As I drove home from the show around the Perimeter Highway, I crossed over the Rivers subdivision again. I spotted a headlight to the west, so I took the exit and went to Hall Road to get a quick photo there… or so I thought.

The train kept coming… and coming… and coming… and then came to a halt just short of the road.

I haven’t seen this kind of thing on CN for a while. Last winter when they had a lot of congestion, it was common to see trains parked here and at other spots, waiting for their turn to proceed, but it hasn’t been like that for a long time.

This day, it happened twice! I wonder what was going on in the network to cause this kind of congestion.

CN 3140 and company
CN 3140 and company

Anyway, I took the time to take some photos of CN 3140. I particularly like the one below, taken by climbing down into the ditch on the side of Hall Road with my telephoto lens.


I decided to head on home, but as I was getting in my car, I heard them start the bell ringing and the train started creeping forward.

One more shot?

Sure, why not.

I drove half a klick* east to the power transmission line to frame up a photo there. You may recall I took this same shot a while ago. Time for another try at it!

Under the wires
Under the wires

Maybe another fraction of a second would have been better to centre the unit.

* does anyone say “klick” any more? My dad said that all the time instead of “kilometre”.


Containers in the rain
Containers in the rain

On Sunday I had to return to the train show because I had a problem with one of the locomotives I bought. On the way up to the show, I spotted a westbound intermodal train.

It was raining and the light was pretty low, so why not do a pan? Why not, indeed.

Panning CN 8836 - nice wave from the conductor
Panning CN 8836 – nice wave from the conductor

A big thank you to the conductor for the wave!

I went to the train show. My “new to me” locomotive had a weird problem, where I could control the headlights and sound on it, but it wouldn’t move. I took the hood off and checked the wiring and nothing seemed amiss.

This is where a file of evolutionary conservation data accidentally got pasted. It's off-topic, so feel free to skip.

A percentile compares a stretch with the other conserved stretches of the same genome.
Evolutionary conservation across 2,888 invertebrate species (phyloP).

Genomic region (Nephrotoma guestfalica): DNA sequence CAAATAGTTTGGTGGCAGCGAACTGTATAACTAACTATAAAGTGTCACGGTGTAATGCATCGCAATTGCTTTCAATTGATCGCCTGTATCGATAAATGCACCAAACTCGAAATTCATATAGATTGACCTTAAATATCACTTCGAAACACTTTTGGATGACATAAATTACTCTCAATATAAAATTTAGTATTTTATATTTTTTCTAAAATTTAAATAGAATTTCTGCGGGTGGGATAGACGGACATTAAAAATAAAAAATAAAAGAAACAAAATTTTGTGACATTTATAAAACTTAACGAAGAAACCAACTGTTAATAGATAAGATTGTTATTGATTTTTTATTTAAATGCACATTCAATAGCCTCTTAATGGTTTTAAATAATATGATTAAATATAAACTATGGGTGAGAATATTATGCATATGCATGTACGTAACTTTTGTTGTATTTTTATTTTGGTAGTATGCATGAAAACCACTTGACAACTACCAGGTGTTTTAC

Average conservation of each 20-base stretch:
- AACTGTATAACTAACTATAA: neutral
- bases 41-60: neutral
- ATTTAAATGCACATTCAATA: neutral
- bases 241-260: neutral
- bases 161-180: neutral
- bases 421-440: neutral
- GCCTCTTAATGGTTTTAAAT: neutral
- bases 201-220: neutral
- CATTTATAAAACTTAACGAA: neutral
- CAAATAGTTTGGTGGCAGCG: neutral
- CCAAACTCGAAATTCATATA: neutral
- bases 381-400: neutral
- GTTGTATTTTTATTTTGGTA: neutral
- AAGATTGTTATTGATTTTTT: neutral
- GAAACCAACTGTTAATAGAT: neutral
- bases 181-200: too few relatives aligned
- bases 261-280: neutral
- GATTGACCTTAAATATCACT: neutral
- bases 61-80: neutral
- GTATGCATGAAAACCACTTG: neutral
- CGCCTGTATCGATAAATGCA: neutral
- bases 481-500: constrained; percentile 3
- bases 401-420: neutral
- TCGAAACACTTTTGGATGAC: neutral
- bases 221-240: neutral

I met up with Marcel Blair (?) who did a little troubleshooting on his DCC track. When he sent a command to the locomotive and it twitched in acknowledgement, I knew we had a good connection to the motor. I asked him to reset the decoder entirely and he did that, and then it worked fine. I guess the previous owner had done something to it – who knows. Anyway, thank you Marcel for the help.

On the way back home, I found another westbound train. I ended up at one of my “go to” locations, just west of Carman Junction. In the photo below, you can see the track branching off to the right of frame to the CEMR Carman subdivision.

Locos in the rain
Locos in the rain

It was still raining so I wasn’t too keen on standing outside very much. I had the lens hood on my camera so I didn’t worry too much about the water. Note that beautiful fall foliage 😉

CN 2593 rounding the bend
CN 2593 rounding the bend

So that was my railfan weekend. Pretty busy!

Don’t forget, I wrote about Manitoba Mega Train 2019 over on my model train blog. Check it out!

Just One More Thing

Expect a few book reviews soon. I just finished “Streamliners” by Brian Solomon and now I’m reading “Self-Propelled Cars of the CNR” by Anthony Clegg. I forgot how many of those ran around New Brunswick, and I never knew there were any battery cars on the CNR at all. I’m learning a lot.

3 thoughts on “Railfanning for the Weekend”

  1. Enjoyed my fix for trains for the week!
    No tracks or trains where I live – all abandoned. Liked the first video – incredibly long train and I enjoyed the sound of the train and cars. Second video the train was shorter but was not impressed with the music – kind of boring with the flat terrain and all. I am not used to such long trains and I had forgotten how flat it is on the Canadian prairie! The other still photos were neat. I am also not used to seeing the big power that runs out there. Best photo forme was the pan shot of the loco! Thanks!

    • Hi Jim, thanks for your comment! I understand living in a no-train area. When I was in Fredericton, New Brunswick it was at least a 30 minute drive to find active tracks. Winnipeg is a railfan mecca by comparison.

      We do have big power and long trains, maybe a bit TOO long for video. 😉